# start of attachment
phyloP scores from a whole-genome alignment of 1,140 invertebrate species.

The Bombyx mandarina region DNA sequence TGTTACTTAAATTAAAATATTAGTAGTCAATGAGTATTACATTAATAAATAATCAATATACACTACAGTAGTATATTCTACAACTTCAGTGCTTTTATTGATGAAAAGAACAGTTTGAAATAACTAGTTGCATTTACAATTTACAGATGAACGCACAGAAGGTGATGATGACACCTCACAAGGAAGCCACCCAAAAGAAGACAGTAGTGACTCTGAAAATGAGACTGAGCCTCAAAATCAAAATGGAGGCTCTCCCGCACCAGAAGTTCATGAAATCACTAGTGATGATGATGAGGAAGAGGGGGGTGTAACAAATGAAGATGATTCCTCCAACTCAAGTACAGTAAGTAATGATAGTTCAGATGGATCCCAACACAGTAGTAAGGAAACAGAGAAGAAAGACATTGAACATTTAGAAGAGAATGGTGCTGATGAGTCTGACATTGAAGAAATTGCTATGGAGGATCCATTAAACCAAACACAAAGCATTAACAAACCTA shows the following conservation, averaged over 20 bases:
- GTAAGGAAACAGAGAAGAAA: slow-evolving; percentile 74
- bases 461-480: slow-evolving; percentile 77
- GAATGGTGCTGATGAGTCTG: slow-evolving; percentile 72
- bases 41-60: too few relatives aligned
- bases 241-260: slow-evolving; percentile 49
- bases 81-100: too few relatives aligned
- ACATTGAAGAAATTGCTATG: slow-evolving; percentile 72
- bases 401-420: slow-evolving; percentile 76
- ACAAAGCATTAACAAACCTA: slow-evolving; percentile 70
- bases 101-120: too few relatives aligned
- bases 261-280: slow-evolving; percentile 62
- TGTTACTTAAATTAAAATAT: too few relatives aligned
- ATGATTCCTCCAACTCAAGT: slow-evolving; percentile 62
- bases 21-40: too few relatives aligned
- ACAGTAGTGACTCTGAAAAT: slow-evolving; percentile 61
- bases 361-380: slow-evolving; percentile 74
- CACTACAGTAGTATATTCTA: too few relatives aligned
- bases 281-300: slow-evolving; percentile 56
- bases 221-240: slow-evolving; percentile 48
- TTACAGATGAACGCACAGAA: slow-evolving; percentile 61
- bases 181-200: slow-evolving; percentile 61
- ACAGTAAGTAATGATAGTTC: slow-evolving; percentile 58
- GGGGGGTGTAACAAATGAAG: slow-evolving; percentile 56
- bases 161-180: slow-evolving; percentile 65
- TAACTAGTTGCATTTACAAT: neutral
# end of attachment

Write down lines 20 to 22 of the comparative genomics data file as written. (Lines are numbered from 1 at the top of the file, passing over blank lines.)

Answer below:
- bases 281-300: slow-evolving; percentile 56
- bases 221-240: slow-evolving; percentile 48
- TTACAGATGAACGCACAGAA: slow-evolving; percentile 61